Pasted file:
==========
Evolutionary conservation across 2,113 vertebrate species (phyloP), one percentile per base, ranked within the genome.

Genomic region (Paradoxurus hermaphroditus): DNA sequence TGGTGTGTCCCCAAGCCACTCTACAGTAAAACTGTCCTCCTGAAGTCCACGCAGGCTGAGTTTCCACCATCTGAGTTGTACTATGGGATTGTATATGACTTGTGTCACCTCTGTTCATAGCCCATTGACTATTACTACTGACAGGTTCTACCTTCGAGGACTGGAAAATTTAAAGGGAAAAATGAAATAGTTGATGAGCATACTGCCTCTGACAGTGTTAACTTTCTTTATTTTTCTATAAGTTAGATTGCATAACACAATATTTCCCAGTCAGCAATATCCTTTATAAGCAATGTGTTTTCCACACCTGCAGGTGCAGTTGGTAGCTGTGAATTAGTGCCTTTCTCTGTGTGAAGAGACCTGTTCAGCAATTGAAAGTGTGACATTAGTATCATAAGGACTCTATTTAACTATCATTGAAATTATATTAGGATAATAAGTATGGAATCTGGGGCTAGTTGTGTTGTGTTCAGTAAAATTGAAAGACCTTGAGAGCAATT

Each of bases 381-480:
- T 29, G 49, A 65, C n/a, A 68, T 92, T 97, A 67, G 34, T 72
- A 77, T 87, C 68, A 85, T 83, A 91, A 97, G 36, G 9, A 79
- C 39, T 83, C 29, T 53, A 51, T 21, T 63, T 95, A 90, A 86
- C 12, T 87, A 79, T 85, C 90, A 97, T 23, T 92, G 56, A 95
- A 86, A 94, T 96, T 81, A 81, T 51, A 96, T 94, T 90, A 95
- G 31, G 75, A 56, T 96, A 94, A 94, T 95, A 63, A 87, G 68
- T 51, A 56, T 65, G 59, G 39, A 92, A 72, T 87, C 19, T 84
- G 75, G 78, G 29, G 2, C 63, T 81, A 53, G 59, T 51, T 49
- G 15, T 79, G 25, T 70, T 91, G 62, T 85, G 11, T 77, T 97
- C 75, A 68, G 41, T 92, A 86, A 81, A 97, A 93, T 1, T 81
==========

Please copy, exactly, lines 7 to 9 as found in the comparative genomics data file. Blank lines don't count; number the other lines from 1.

- C 12, T 87, A 79, T 85, C 90, A 97, T 23, T 92, G 56, A 95
- A 86, A 94, T 96, T 81, A 81, T 51, A 96, T 94, T 90, A 95
- G 31, G 75, A 56, T 96, A 94, A 94, T 95, A 63, A 87, G 68